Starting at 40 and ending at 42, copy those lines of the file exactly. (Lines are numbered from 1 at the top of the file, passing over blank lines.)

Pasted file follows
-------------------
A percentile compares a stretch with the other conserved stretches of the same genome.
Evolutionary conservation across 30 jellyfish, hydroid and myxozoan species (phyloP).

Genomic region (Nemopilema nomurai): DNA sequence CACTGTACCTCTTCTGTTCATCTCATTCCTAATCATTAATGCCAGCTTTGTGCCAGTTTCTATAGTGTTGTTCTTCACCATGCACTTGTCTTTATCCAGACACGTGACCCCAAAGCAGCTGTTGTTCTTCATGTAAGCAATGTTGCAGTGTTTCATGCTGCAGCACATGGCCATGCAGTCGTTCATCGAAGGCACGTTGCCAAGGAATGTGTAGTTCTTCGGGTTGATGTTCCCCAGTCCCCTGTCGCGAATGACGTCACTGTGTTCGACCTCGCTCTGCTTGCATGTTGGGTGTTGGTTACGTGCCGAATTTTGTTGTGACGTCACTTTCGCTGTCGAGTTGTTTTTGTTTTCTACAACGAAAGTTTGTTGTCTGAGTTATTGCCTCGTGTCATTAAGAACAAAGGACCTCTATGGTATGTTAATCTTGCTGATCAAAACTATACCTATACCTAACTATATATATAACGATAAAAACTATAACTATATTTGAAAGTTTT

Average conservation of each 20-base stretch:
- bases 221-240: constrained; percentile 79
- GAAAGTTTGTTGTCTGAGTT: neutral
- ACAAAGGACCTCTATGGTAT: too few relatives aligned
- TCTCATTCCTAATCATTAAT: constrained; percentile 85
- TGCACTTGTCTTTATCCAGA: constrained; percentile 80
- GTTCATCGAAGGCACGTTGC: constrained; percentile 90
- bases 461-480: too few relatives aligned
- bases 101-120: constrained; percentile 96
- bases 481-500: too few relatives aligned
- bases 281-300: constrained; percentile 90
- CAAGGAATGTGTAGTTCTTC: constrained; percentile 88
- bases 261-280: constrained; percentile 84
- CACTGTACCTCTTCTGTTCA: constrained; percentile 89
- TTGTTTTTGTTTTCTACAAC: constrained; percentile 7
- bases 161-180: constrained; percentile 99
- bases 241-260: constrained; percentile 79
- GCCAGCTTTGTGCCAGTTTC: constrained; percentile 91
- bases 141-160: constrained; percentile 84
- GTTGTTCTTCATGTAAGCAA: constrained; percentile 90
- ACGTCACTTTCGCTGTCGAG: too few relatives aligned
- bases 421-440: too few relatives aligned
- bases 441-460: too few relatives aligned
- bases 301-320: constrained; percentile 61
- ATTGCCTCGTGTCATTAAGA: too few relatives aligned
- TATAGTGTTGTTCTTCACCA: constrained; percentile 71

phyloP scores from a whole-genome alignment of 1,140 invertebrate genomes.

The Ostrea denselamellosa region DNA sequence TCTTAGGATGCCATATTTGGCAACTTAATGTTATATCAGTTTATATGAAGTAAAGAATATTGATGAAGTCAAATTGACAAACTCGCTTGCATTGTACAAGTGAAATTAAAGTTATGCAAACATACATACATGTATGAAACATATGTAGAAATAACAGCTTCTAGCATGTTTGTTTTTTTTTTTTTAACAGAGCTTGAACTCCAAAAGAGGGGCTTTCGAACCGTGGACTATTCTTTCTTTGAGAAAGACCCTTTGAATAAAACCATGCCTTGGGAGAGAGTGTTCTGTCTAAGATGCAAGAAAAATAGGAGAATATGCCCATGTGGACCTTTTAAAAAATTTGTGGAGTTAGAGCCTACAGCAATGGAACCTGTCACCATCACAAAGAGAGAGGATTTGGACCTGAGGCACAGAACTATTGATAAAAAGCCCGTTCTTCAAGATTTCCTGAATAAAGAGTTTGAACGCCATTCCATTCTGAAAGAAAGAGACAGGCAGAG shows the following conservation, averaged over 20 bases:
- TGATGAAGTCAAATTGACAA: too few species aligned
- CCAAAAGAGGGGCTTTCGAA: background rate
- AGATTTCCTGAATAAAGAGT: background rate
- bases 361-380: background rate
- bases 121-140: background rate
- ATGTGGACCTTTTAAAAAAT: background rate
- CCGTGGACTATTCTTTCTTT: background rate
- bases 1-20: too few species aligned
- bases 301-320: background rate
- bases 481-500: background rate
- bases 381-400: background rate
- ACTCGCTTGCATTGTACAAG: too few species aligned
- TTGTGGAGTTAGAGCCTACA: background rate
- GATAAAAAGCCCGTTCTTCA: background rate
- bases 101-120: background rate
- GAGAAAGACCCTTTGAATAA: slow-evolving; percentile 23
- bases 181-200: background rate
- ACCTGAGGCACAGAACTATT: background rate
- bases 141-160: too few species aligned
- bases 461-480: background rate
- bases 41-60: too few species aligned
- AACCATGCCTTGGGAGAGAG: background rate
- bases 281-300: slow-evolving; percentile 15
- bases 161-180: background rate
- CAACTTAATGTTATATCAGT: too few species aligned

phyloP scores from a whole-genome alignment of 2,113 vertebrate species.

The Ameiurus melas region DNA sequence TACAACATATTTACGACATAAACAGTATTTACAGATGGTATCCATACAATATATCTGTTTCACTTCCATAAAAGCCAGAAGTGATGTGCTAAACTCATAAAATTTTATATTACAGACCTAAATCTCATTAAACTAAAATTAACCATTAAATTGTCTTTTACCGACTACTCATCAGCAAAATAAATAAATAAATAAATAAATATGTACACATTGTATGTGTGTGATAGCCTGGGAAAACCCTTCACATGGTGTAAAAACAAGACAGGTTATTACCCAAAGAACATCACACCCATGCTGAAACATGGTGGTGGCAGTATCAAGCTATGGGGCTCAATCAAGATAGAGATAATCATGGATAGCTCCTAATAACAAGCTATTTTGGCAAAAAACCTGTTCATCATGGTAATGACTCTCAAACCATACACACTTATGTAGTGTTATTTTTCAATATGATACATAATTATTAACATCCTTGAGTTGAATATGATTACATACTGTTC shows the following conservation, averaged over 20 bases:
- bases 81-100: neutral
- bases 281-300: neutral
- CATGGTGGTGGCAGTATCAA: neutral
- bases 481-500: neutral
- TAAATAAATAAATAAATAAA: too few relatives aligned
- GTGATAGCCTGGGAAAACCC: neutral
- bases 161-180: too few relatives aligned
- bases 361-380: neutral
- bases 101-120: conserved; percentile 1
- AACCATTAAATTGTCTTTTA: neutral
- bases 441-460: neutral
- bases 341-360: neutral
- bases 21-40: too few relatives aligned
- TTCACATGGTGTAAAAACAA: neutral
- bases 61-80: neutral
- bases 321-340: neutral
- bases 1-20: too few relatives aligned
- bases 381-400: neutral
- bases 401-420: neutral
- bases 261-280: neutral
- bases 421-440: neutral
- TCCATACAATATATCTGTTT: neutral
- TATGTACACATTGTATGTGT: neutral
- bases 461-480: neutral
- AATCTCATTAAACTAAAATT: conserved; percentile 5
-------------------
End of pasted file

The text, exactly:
- bases 301-320: background rate
- bases 481-500: background rate
- bases 381-400: background rate